In the absence of easily integrated views, Mass General Brigham relied on manual workarounds that could take as long as two months to implement. This was an unsustainable approach that also fell short of delivering the level of insight Mass General Brigham wanted. In just one example, Mass General Brigham embarked on a number of efforts to understand and improve the care of patients through care redesign. Despite months of work, the improvement team was unable to achieve an adequate view of integrated data to support an effective improvement initiative. The amount of effort to collect and gather data prevented analysts from truly delivering the quality and quantity of analytic findings these groups would have benefited from.


As continuous cost and quality improvement throughout the system became essential to survival in an increasingly value-based industry, Mass General Brigham recognized a clear need to shift to a data-driven decision-making culture, especially among clinicians. This shift would require a readily accessible and trustworthy source of integrated analytic information—a common, shared analytic platform.

Importantly, Mass General Brigham wanted to implement this capability in a way that harnessed the deep experience and knowledge of healthcare data warehousing it already possessed. It was important not to simply create another data warehouse, but rather to port the existing warehouses to a shared platform and, in the end, have the same resources previously supporting separate warehouses now working on advancing analytic capabilities on a common platform.

In creating a common platform, it was also important to Mass General Brigham to maintain its analytic agility, and in some cases autonomy, knowing the diverse needs and priorities across its corporate departments and member institutions. To this end, the health system required an advanced analytic system that supported “self-service” analytics, which means that clinicians and other users with varying data technology skills could perform their own analytics rather than rely heavily on a centralized team of analysts and IT professionals.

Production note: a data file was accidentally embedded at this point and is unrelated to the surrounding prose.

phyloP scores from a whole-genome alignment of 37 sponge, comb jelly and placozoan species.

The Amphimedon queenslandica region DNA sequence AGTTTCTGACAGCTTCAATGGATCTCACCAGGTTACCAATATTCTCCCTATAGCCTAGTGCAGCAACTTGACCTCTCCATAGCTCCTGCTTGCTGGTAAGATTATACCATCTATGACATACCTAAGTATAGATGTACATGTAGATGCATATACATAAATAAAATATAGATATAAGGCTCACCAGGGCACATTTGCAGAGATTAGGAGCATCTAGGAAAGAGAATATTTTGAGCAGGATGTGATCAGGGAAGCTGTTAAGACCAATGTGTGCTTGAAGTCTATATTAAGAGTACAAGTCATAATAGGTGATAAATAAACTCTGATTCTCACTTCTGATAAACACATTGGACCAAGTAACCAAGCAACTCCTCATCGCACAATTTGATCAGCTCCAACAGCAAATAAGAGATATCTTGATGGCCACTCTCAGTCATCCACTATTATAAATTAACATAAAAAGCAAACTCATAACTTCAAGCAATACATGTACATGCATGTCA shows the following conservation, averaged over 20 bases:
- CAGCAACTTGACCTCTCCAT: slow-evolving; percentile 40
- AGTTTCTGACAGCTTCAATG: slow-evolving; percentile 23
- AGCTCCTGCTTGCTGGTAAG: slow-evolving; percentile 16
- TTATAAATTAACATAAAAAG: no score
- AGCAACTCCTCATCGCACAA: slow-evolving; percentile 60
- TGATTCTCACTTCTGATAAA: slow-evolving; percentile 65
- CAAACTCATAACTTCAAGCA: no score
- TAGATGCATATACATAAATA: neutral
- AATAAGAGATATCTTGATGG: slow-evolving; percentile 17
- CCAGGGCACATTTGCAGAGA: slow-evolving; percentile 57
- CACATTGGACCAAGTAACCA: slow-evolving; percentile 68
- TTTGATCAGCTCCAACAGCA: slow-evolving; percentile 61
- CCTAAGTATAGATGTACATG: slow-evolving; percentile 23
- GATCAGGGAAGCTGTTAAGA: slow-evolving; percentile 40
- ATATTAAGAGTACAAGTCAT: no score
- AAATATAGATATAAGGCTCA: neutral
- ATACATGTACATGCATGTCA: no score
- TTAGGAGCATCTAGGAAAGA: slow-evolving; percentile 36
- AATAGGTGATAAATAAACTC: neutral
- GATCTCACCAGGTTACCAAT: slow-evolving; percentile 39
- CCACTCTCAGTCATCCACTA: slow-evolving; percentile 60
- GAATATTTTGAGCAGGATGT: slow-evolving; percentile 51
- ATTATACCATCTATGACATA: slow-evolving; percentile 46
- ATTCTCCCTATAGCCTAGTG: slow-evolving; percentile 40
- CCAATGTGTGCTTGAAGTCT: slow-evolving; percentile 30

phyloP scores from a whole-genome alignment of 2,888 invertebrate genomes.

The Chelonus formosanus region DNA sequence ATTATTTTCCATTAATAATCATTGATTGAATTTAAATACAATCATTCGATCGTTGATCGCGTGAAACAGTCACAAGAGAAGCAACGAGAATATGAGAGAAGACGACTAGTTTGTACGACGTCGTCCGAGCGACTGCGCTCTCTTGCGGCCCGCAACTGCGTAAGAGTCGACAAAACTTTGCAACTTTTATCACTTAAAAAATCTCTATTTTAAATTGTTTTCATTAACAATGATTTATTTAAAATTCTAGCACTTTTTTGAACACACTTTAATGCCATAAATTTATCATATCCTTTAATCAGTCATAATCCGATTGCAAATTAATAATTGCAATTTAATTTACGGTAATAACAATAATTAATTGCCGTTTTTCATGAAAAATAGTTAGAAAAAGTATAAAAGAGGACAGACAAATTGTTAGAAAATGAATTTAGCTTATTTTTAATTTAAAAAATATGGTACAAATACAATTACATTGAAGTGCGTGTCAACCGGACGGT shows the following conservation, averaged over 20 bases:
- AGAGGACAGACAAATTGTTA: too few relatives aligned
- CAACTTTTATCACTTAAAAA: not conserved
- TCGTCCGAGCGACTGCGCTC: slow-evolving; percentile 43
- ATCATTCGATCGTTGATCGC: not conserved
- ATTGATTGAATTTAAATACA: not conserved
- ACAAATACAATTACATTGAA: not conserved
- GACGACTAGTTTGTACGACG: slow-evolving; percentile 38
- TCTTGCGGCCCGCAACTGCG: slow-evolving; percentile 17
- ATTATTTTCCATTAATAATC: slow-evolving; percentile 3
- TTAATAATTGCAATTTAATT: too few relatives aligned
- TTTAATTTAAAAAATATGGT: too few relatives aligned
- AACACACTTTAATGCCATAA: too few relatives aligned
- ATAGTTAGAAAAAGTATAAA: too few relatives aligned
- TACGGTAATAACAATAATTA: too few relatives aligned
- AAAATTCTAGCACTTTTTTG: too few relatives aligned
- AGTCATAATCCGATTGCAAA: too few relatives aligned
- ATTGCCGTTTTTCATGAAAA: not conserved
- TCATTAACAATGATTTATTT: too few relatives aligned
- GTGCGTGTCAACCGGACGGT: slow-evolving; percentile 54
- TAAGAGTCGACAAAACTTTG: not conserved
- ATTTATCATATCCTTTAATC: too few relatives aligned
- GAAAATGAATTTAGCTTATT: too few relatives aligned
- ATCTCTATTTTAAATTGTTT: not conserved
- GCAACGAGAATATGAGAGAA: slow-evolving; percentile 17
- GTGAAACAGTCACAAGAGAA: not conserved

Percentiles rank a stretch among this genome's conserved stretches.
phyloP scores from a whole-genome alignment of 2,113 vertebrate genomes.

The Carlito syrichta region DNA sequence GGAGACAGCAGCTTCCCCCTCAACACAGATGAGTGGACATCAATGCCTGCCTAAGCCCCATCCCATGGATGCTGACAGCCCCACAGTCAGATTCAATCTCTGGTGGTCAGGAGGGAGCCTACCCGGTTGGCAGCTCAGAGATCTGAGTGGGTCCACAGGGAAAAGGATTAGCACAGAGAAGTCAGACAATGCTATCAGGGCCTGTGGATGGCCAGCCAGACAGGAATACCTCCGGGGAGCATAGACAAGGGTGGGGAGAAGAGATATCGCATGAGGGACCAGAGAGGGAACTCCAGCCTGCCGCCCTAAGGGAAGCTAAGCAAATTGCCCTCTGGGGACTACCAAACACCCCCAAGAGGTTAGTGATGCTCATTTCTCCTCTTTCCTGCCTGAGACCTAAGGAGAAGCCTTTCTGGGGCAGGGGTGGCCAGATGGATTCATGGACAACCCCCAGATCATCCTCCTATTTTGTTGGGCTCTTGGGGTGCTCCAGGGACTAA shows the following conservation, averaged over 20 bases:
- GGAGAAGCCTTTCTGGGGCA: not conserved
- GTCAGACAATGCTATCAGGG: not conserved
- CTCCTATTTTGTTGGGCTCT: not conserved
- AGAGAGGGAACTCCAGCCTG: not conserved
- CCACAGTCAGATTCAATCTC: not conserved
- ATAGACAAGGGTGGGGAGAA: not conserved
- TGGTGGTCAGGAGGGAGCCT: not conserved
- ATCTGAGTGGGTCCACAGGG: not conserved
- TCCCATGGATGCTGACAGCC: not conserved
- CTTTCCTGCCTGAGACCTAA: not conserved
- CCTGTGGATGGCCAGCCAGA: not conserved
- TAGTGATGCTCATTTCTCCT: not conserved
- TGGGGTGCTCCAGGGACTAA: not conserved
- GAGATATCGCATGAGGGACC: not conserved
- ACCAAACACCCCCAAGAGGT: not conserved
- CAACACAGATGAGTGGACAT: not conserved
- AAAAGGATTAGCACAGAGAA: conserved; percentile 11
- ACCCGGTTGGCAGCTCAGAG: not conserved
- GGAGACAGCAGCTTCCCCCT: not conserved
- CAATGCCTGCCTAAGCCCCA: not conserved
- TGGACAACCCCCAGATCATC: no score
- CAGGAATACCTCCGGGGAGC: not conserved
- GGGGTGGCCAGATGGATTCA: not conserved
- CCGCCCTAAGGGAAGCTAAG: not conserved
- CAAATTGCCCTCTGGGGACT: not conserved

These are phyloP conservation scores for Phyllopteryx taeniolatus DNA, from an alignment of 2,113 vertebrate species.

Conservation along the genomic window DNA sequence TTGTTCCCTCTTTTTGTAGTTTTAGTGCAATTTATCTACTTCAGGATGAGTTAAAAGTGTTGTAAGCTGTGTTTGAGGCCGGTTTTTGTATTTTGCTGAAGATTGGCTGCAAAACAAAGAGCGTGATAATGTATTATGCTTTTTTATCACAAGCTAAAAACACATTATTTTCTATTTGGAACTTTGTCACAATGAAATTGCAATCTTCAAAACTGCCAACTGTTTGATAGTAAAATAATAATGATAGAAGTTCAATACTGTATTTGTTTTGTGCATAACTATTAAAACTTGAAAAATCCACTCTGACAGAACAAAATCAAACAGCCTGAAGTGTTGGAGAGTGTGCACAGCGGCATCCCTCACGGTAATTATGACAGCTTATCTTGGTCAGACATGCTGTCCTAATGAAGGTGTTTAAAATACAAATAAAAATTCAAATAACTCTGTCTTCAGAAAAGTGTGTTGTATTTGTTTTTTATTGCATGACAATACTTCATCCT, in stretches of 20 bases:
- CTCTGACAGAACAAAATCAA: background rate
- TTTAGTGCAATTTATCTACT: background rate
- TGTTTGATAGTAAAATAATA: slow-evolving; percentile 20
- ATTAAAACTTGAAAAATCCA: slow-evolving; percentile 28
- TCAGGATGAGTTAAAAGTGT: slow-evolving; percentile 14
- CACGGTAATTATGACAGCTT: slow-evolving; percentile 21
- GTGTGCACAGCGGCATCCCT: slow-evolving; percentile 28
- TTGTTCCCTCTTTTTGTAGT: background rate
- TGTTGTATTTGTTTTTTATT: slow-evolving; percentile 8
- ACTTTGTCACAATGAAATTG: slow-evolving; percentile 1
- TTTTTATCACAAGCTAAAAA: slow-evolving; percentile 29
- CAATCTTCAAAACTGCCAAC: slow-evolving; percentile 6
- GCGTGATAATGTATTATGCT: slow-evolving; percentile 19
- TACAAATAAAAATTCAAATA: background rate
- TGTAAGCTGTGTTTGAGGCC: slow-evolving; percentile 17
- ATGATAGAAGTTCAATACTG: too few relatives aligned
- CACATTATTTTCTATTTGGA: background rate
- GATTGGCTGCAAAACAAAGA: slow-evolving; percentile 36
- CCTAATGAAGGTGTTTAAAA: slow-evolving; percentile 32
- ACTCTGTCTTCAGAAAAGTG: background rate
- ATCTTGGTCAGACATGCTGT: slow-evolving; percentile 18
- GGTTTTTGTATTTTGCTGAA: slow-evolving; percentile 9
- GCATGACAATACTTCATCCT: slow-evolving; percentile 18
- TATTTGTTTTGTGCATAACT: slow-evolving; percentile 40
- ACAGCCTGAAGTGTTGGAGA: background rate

Mass General Brigham created a foundation for success by establishing a robust, data-rich analytic environment consisting of four principal components:

A single repository of clinical, operational, financial, and claims data. This repository—an enterprise data warehouse (EDW) platform—aggregates data from different source systems to create a consistent view of data collected across the system. This is the technology foundation that supports Mass General Brigham’s transition to a data-driven culture and enables informed decision making and performance analysis.

The platform delivers intuitive tools that enable Mass General Brigham’s data architects and business intelligence teams to expand and manage the EDW in a self-sufficient manner. Tools include rapid data acquisition with automated upload of common source-system fields, schemas, data types, columns, and more. User-friendly metadata definitions and efficient data-mart design are also hallmark features of the platform’s self-service model for advanced analytics (Figure 1).

Tools to manage and query the data. Mass General Brigham implemented tools for advanced data access, analysis, and presentation to facilitate use of the data among non-technical personnel. In addition, Mass General Brigham allows local departments to also use additional tools in cases where the team may have another preferred tool.

Support services. Designed to drive engagement and help users both understand the data and master the EDW’s different tools, support services played an essential role in the initiative.

Sample visual of a Searchable Metadata Repository
Figure 1: Searchable metadata repository

Governance. Mass General Brigham implemented a governance structure to provide overall executive guidance on priorities, access, and ensuring effective project execution. This structure was based on three components (Figure 2). The executive sponsors hold ultimate accountability for the project and provide strong leadership guidance and make prioritization decisions. The leadership council oversees day-to-day management of the project and is supported by the steering committee—a large advisory group composed of key stakeholder groups that functions as a sounding board for ideas.